Arts & Entertainment

New Uruguayan TV series examines tango’s storied past, constant evolution

By Federico Anfitti

Montevideo, May 18 (EFE).- A new Uruguayan television documentary series offers a comprehensive look at the past and present of tango, a dance and musical genre that was born on the banks of the Rio de la Plata in the mid-19th century and continues to evolve and appeal to younger generations.

Directed by Rosalia Alonso, “Cambalache” provides a broad-based view of tango in Uruguay and shows that a dance associated with an earlier era is changing with the times and staying relevant today.

“The world of tango is inexhaustible: from its history, everything that’s happening here in Buenos Aires and other parts of the world,” the filmmaker and tango dancer since the age of 17 told Efe.

“Cambalache,” which will start to be aired Tuesday on Television Nacional Uruguay, is divided into eight episodes that focus on different elements of tango, including its history and renowned orchestras, its lyrics and instruments and the dance’s changing gender roles.

The series gets its name from a famed tango song that was written by Argentine composer Enrique Santos Discepolo and known for its cynical depiction of 20th-century life, a track chosen, according to Alonso, for its “very current poetic language.”

The documentary series features more than 60 interviews with figures such as late tango theorist Daniel Vidart and the late concertina player and composer Raul Jaurena, as well as young musicians and artists now taking their first professional steps.

Footage of live music, stories and anecdotes and lessons learned along the way, all are blended together in “Cambalache,” a series that she said even inspired many members of the production team to take dance classes after filming was completed.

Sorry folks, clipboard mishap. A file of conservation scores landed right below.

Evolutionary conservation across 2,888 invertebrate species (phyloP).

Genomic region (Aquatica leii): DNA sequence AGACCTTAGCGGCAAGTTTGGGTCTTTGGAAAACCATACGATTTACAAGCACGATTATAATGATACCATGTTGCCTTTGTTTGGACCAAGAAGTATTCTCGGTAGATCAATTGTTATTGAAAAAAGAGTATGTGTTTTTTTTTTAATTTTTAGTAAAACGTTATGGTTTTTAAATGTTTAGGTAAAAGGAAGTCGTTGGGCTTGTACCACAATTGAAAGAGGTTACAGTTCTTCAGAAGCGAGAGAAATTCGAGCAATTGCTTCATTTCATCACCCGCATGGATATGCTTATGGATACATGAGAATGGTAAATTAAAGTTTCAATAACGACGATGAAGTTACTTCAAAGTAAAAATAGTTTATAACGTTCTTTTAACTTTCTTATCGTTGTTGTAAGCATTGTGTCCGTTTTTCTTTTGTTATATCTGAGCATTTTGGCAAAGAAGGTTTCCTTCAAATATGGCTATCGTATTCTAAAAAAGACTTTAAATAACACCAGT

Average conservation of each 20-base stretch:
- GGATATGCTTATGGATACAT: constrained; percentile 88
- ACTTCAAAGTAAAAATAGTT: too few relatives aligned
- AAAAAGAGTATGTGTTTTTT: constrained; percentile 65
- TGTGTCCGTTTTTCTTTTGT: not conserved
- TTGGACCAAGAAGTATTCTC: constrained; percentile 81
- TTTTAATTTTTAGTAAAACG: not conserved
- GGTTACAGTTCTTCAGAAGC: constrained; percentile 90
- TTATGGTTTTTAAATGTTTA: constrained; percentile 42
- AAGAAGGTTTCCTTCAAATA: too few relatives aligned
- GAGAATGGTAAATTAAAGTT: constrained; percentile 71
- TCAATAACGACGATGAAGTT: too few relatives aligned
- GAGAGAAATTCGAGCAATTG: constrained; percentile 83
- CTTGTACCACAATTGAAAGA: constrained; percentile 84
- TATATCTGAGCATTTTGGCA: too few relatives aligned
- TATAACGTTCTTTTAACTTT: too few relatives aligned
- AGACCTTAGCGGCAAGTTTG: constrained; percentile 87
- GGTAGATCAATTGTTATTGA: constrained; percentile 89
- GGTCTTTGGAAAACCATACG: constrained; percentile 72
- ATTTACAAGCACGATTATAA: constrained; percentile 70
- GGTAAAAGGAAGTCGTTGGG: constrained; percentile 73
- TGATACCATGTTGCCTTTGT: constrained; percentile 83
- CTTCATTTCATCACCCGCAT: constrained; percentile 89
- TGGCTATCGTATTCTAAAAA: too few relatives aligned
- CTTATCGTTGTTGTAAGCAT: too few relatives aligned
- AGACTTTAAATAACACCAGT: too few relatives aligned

The origins of tango date back to the mid-19th century on both sides of the Rio de la Plata, a river that forms a natural border between Uruguay and Argentina.

Buenos Aires and Montevideo were the original epicenters of that dance and musical form that has since expanded worldwide.

“It’s something that’s inherited, like from your family. There are things you inherit and you’re going to want to change them. I think it’s also good that that’s reflected” in the series, Alonso said.

A genre commonly associated with a bygone era, tango is now in tune with new fashion trends and non-traditional ideas about gender.

Roles are blurred, with women now able to take the lead in the dance. Special footwear and clothes and designated venues are no longer obligatory, with people now dancing on the street and in sneakers.

Over the course of the series, “Cambalache” strives to capture the different aspects of tango both old and new – the singing of Carlos Gardel on Radio Clarin and the new generations dancing in a public square – to promote and preserve that important cultural heritage. EFE

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